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Patent Issued for Method and System for Accurate Alignment and Registration of Array for DNA Sequencing

July 22, 2014

By a News Reporter-Staff News Editor at Life Science Weekly -- Complete Genomics, Inc. (Mountain View, CA) has been issued patent number 8774494, according to news reporting originating out of Alexandria, Virginia, by NewsRx editors (see also Complete Genomics, Inc.).

The patent's inventor is Staker, Bryan P. (Pleasanton, CA).

This patent was filed on April 22, 2011 and was published online on July 8, 2014.

From the background information supplied by the inventors, news correspondents obtained the following quote: "This invention relates to imaging for biochemical analysis and more particularly to methods and systems for imaging high density biochemical arrays used in high-throughput genome sequencing.

"High-throughput analysis of chemical and/or biological species is an important tool in the fields of diagnostics and therapeutics. Biochemical arrays allow multiple biochemical experiments to be performed in parallel. This ability accrues from the development of techniques to perform each experiment in a small volume and to pack the experiments closely together. Arrays of attached chemical and/or biological species on a substrate can be designed to define specific target sequences, analyze gene expression patterns, identify specific allelic variations, determine copy number of DNA sequences and identify, on a genome-wide basis, binding sites for proteins (e.g., transcription factors and other regulatory molecules). In a specific example, the advent of the human genome project required that 25 improved methods for sequencing nucleic acids, such as DNA (deoxyribonucleic acid) and RNA (ribonucleic acid), be developed. Determination of the entire 3,000,000,000 base sequence of the haploid human genome has provided a foundation for identifying the genetic basis of numerous diseases. However, a great deal of work remains to be done to identify the genetic variations associated with a statistically significant number of human genomes, and improved high throughput methods for analysis can aid greatly in this endeavor.

"The high-throughput analytical approaches conventionally utilize assay devices, known as flow cells that contain arrays of chemicals and/or biological species for analysis. The biological species are typically tagged with multiple fluorescent colors that can be read with an imaging system.

"Due to the sheer volume of data to be observed, captured and analyzed, a critical factor in genome sequencing analysis is the throughput of the assaying instrument. Throughput has a direct impact on cost. While imaging systems are capable of capturing a large amount of data as compared to other technologies, the throughput of such systems is limited by camera speed and number of pixels per spot. Camera speed is limited by inherent physical limitations, and the smallest number of pixels per spot is one. While it is desirable to reduce number of pixels per spot to a minimum, there are typically many pixels per spot in practical instruments.

"Images captured in pixels from light emitted from spots associated with attachment sites on a substrate must be aligned and registered in order to be analyzable. The conventional registration technology, which involves registration marks and guides on the substrate, requires space on the substrate, reducing number of sites available for analysis and thus the volume of analysis per unit time.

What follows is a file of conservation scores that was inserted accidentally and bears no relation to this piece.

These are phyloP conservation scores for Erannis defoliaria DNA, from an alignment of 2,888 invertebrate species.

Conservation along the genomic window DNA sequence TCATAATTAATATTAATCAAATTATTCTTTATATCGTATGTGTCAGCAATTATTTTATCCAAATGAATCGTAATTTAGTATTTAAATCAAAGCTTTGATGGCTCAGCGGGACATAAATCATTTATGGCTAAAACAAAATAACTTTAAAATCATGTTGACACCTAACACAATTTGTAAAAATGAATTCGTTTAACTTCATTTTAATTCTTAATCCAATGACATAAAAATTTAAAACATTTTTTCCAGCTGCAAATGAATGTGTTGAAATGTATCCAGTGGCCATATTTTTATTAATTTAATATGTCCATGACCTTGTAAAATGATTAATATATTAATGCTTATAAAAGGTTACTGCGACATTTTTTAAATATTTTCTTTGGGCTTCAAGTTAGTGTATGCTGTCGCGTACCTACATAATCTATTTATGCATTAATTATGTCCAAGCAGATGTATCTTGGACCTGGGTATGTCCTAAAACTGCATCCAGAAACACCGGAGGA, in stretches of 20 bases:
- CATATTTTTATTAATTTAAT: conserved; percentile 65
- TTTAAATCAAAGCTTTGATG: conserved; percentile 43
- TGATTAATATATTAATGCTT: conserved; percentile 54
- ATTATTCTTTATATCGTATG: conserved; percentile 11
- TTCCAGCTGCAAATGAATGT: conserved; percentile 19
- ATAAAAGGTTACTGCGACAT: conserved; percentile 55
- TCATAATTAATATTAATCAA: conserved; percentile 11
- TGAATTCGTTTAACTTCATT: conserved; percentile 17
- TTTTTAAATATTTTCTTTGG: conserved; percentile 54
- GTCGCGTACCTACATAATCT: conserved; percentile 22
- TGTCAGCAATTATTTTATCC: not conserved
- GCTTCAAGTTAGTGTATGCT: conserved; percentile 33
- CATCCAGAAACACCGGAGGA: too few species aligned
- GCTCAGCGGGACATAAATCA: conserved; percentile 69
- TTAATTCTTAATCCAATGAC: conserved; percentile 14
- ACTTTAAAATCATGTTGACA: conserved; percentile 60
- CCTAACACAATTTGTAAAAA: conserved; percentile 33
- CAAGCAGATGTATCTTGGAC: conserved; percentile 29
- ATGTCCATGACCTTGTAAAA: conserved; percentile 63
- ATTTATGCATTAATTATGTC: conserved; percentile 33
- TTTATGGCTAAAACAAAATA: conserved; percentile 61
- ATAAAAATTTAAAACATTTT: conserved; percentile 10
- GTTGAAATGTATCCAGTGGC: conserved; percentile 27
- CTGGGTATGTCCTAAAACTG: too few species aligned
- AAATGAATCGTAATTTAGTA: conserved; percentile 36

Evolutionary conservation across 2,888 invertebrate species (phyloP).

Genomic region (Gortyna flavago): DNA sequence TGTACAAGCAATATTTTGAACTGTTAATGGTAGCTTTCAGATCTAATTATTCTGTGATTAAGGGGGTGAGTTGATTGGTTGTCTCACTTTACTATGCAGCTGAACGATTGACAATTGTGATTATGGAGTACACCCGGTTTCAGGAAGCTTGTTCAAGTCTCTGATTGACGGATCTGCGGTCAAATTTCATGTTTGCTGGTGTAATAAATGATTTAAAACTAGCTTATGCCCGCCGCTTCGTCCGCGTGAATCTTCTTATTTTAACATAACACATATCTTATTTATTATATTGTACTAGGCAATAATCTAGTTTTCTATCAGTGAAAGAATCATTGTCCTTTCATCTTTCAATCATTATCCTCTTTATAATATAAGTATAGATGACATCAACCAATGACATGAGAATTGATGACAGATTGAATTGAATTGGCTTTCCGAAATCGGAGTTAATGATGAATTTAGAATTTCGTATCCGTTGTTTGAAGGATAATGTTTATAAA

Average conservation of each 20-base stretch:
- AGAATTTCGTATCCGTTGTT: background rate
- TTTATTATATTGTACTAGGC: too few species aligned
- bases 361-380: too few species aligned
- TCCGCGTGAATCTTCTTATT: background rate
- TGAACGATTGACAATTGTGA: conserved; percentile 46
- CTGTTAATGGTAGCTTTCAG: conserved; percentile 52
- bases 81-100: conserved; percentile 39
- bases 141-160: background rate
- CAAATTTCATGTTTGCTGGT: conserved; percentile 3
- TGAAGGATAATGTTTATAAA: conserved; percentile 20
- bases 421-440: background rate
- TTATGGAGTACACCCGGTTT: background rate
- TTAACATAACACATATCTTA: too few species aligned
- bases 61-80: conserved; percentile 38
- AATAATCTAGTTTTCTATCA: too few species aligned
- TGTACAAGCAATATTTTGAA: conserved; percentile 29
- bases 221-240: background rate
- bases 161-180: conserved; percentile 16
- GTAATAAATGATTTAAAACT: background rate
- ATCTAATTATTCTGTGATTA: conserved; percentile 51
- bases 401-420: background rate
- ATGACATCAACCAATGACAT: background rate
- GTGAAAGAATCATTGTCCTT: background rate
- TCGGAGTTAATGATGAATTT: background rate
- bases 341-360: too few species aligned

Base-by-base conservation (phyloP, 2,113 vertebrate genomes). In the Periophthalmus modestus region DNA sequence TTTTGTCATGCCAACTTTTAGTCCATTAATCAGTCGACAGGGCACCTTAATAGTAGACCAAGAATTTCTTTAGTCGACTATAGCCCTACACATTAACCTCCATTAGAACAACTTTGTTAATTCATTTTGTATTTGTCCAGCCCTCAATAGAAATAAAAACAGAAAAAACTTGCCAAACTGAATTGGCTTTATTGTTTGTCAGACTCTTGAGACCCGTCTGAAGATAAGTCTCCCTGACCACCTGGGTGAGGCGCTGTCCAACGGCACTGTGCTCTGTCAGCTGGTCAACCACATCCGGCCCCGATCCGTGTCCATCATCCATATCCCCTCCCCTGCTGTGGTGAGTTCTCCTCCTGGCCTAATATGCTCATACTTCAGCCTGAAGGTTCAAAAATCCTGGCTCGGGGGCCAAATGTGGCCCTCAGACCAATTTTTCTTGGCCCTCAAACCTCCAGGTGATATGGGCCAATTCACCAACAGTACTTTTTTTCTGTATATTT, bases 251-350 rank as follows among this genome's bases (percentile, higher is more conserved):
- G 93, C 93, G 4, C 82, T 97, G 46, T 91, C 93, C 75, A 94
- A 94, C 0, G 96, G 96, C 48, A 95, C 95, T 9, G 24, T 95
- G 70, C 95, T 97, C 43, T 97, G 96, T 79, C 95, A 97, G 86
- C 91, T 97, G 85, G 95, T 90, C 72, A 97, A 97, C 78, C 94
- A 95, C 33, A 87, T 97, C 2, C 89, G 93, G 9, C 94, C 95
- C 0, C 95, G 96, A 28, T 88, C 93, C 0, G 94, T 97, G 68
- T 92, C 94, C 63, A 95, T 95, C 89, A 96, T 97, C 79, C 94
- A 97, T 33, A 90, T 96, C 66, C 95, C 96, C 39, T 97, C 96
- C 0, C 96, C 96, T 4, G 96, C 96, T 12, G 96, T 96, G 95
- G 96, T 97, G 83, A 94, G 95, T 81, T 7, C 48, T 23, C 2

"Several different approaches to DNA chips are under development. In one approach a combinatorial array of DNA fragments is created on a chip and these are used for sequencing by hybridization. In another, DNA is randomly arrayed on a surface for the same purpose. One research group is trying to use arrays of DNA polymerase to observe sequencing base by base. Still another research group uses self-assembled DNA nanoarrays interrogated by combinatorial probe-anchor ligation. Although these approaches are quite different from one another, especially in their biochemical details, they all depend on fluorescence imaging techniques to literally 'see' the data generated by individual experiments in an array.

"Fluorescence imaging is used to identify DNA bases--A, C, G, or T--by designing biochemical reactions such that a different colored dye (for example, red, green, blue, or yellow) corresponds to each one. One may then observe a DNA experiment with a fluorescence microscope. The color observed indicates the DNA base at that particular step. Extracting data from a DNA chip thus depends on recording the color of fluorescence emitted by many millions or even billions of biochemical experiments on a chip.

"The practice of the techniques described herein may employ, unless otherwise indicated, conventional techniques and descriptions of organic chemistry, polymer technology, molecular biology (including recombinant techniques), cell biology, biochemistry, and sequencing technology, which are within the skill of those who practice in the art. Such conventional techniques include polymer array synthesis, hybridization and ligation of polynucleotides, and detection of hybridization using a label. Specific illustrations of suitable techniques can be had by reference to the examples herein. However, other equivalent conventional procedures can, of course, also be used. Such conventional techniques and descriptions can be found in standard laboratory manuals such as Green, et al., Eds. (1999), Genome Analysis: A Laboratory Manual Series (Vols. I-IV); Weiner, Gabriel, Stephens, Eds. (2007), Genetic Variation: A Laboratory Manual; Dieffenbach, Dveksler, Eds. (2003), PCR Primer: A Laboratory Manual; Bowtell and Sambrook (2003), DNA Microarrays: A Molecular Cloning Manual; Mount (2004), Bioinformatics: Sequence and Genome Analysis; Sambrook and Russell (2006), Condensed Protocols from Molecular Cloning: A Laboratory Manual; and Sambrook and Russell (2002), Molecular Cloning: A Laboratory Manual (all from Cold Spring Harbor Laboratory Press); Stryer, L. (1995) Biochemistry (4th Ed.) W.H. Freeman, New York N.Y.; Gait, 'Oligonucleotide Synthesis: A Practical Approach' 1984, IRL Press, London; Nelson and Cox (2000), Lehninger, Principles of Biochemistry 3.sup.rd Ed., W. H. Freeman Pub., New York, N.Y.; and Berg et al. (2002) Biochemistry, Ed., W.H. Freeman Pub., New York, N.Y., all of which are herein incorporated in their entirety by reference for all purposes.